EEOC Sues Birmingham Beverage For Race Discrimination

U.S. Equal Employment Opportunity Commission (EEOC)
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Beverage Wholesaler and Distributor Refused to Promote Black Employees to Route Sales Positions, Federal Agency Charges

BIRMINGHAM, Ala. - Birmingham Beverage Co. Inc., dba AlaBev, a Delaware corporation headquartered in Birmingham that operates as a wholesale distributor and importer of beer, cider, alcohol-free drinks and specialty foods, violated federal law when it failed to promote or consider Ronnie Johnson and other African-American employees for a vacant route sales position, the U.S. Equal Employment Opportunity Commission (EEOC) charged in a lawsuit filed yesterday.

According to the EEOC's lawsuit, Johnson, a driver supervisor for Birmingham Beverage, applied for a vacant route sales position. Despite six years of exemplary job performance with the company and previous route sales experience, Birmingham Beverage didn't grant him an interview. Instead, the company promoted a white delivery driver with only nine months' experience on the job, whom Johnson supervised. When Johnson asked why he was not promoted or interviewed, the company claimed it forgot to interview him.

The EEOC charges that Birmingham Beverage repeatedly discriminated employees when promoting and hiring for lucrative route sales positions. According to the EEOC, during the past four years, the company has hired or promoted at least 11 white applicants or employees to route sales positions, and no black applicants or employees, to service its 22 routes. The company's two black route salesmen are assigned routes that service predominantly black neighborhoods, while the majority white neighborhoods are assigned to white route salesmen.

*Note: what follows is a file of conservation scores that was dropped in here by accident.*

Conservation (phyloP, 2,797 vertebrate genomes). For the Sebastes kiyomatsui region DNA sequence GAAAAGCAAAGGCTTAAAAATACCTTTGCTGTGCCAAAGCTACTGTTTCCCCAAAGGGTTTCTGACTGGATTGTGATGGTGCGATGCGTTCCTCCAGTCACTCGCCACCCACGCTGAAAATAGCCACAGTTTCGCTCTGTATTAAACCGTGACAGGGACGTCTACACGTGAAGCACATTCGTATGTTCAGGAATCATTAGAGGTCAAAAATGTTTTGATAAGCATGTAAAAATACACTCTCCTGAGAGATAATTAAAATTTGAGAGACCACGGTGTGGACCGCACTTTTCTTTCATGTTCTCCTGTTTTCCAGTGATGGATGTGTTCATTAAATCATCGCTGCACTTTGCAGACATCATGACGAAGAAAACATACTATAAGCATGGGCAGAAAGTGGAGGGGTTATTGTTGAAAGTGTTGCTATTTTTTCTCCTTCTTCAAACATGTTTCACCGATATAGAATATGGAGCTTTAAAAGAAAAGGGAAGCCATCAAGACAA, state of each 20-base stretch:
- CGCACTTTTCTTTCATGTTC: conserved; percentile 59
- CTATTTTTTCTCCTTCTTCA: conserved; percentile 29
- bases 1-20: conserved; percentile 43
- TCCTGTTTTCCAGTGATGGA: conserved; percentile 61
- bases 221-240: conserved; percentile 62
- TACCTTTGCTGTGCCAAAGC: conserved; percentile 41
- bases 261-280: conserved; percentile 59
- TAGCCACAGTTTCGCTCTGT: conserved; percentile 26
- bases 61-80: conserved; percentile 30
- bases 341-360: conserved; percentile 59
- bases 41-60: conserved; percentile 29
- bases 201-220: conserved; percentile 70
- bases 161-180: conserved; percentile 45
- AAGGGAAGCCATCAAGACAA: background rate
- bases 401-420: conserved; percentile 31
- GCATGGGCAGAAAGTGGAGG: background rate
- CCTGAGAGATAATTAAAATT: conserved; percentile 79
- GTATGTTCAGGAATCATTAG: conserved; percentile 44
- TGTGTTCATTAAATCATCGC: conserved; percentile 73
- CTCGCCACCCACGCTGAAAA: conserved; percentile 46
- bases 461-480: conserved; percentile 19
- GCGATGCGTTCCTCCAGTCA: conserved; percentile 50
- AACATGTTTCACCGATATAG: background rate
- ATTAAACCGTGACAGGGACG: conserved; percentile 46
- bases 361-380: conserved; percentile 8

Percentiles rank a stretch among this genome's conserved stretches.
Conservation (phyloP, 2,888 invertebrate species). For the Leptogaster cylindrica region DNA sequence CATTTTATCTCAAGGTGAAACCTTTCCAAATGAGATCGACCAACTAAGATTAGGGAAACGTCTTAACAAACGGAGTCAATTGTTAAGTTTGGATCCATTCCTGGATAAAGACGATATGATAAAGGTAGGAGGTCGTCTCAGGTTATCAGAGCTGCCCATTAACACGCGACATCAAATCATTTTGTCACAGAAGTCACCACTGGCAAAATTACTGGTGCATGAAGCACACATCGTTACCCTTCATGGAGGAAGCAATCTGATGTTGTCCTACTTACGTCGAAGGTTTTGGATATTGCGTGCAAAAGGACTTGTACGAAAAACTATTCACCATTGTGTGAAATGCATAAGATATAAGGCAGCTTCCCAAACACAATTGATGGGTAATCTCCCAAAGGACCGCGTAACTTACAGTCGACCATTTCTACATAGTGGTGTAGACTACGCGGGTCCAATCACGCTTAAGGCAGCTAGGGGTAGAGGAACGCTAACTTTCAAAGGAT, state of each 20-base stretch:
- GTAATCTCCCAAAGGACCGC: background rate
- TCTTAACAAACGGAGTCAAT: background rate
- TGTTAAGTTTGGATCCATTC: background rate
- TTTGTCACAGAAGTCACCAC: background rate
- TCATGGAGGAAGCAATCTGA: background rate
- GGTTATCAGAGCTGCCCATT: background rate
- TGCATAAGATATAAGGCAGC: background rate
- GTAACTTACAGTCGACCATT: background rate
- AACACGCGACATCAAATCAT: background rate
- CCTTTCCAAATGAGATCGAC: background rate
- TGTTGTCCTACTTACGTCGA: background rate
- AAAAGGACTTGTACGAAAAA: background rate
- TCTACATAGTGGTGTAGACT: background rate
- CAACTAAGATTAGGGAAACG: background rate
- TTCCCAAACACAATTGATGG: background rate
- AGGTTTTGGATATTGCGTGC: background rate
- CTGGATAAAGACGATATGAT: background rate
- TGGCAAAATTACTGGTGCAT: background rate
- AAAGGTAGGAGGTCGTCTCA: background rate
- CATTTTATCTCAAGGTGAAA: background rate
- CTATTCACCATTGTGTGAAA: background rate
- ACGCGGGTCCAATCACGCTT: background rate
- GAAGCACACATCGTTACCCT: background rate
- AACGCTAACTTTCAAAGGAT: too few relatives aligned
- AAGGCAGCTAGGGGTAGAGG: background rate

The EEOC also alleges that Birmingham Beverage fails to keep announcements of job openings and applications for vacant route sales positions as required by federal law.

Such alleged conduct violated Title VII of the Civil Rights Act of 1964, which prohibits employers from using race as a factor in making employment decisions. The EEOC filed suit in U.S. District Court for the Northern District of Alabama (EEOC v. Birmingham Beverage Co., Inc d/b/a AlaBev, Case No. 2:17-cv-01651-JEO) after first attempting to reach a pre-litigation settlement through its conciliation process. The EEOC's lawsuit seeks monetary damages, including back pay, compensatory and punitive damages, and injunctive relief.

"Employees should be considered for advancement based on their experience and qualifications, not race" said EEOC District Director Delner Franklin-Thomas. "When the EEOC determines that race has played a role in employment decisions, we will not hesitate to step in and correct unlawful practices."

EEOC Regional Attorney Marsha Rucker added, "It is unfortunate in this day and age there are employers who choose to limit their employees' advancement prospects based on race."

According to company information, Birmingham Beverage has been in operation since 1907 and employs approximately 160 workers.

DISCLAIMER: Because of the generality of this update, the information provided herein may not be applicable in all situations and should not be acted upon without specific legal advice based on particular situations.

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